Washington intrigued by new instant replay rules

Washington intrigued by new instant replay rules

SURPRISE, Ariz. -- Rangers manager Ron Washington said he is ready for the new challenge of instant replay after attending a meeting about the new rules on Tuesday in Peoria.

Washington, general manager Jon Daniels, assistant GM Thad Levine and bench coach Tim Bogar attended the meeting run by officials from the Commissioner's Office, including former managers Tony La Russa and Joe Torre.

"I thought it was outstanding," Washington said. "I didn't go in there with any preconceived ideas. I was willing to listen. I think it will work out, but as a manager I have to be careful about how to use my challenges. I'll have to go to school and learn it inside and outside."

Washington will get a chance to practice in Spring Training. Replay will be used in six Rangers games that are being televised in the Cactus League, with the first one on Tuesday against the Angels in Tempe.

"Overall, I think it's a very common sense approach to it," Daniels said. "They kind of laid out their objectives, which is to improve the accuracy of the calls, and specifically, the most impactful calls. It will not negatively impact the flow of the game.

"It really made a lot of sense. They're looking to take a big step forward in putting this in, but I don't think it's necessarily the endgame. When you look back at the NFL's experience when they introduced it, they had to pull it back and make some changes before they put it back in the game. Baseball is learning from that."

Approximately 90 percent of all plays will be subject to review, including calls involving home runs, ground-rule doubles, fan interference, boundary calls, plays at first base, force plays, tag plays, fair-foul and trap plays in the outfield, hit by pitch, timing plays, touching the base, passing runners and any dispute involving ball-strike counts, outs, score or substitutions. All other plays, including interference and obstruction, will not be reviewable.

Teams will be allowed to have a club employee monitoring video and communicating with the manager whether or not to challenge. Both the home and road teams must have equal access to all video, but no additional electronic equipment will be allowed. Camera angles in all parks will also be standardized.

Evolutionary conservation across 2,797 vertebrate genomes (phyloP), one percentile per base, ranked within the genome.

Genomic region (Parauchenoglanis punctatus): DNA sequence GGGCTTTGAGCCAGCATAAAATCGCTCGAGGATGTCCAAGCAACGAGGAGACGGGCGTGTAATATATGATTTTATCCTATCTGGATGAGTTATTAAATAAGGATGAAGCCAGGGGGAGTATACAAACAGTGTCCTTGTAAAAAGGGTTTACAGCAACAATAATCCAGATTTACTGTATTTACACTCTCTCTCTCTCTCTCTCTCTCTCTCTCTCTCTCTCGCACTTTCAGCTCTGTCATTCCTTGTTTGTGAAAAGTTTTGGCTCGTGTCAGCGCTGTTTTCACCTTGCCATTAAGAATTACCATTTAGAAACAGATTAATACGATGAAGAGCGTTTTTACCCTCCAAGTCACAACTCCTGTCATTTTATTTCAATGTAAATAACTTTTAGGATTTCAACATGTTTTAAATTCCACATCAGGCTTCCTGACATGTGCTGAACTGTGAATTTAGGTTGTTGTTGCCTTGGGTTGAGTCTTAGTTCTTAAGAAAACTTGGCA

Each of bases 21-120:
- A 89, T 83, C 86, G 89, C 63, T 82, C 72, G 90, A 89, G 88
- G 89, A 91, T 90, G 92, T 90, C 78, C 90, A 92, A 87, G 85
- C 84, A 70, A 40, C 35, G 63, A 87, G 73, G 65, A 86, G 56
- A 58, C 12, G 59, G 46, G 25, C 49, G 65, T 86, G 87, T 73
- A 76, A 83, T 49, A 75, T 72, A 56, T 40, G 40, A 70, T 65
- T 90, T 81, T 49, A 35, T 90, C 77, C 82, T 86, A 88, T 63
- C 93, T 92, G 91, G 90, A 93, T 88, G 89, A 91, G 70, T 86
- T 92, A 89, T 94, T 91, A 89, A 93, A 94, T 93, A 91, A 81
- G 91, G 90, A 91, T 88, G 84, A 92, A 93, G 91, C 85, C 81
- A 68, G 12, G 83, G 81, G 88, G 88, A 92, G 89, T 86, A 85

Joe Prebynski, who has been with the Rangers for the past five years as video coordinator and advance scout, will assume the responsibility of monitoring the games on video and making possible recommendations on replay to either Washington or Bogar. There will also be times Washington will request a replay without consulting with Prebynski.

"It was very well explained, but like anything else, it's going to have to be a deal where you get comfortable with it," Daniels said. "There's going to be some level of strategy involved for Ron and the guys. He was talking about out here in Spring Training in games that aren't replayable, he'll visit with the staff and think through, 'Hey, what we would have wanted to do.'"

The new system will also allow close plays to be shown on the video board at all parks, including those being reviewed.

"In the past, we were never allowed to show close plays," Daniels said. "With some common sense restrictions, but not many, [PA announcer Chuck Morgan] will be able to play them. In the past, everyone at home, everyone in the suites and in the tunnel or clubhouse could see the replay except the 40,000 in the stadium that paid to be there.

"Now they've fixed that. We can show it to our fans in the stadium. We're trying to improve the in-game experience and encourage fans to come to the park. Why shouldn't they have access to the best angles?"

T.R. Sullivan is a reporter for MLB.com. Read his blog, Postcards from Elysian Fields, and follow him on Twitter @Sullivan_Ranger. This story was not subject to the approval of Major League Baseball or its clubs.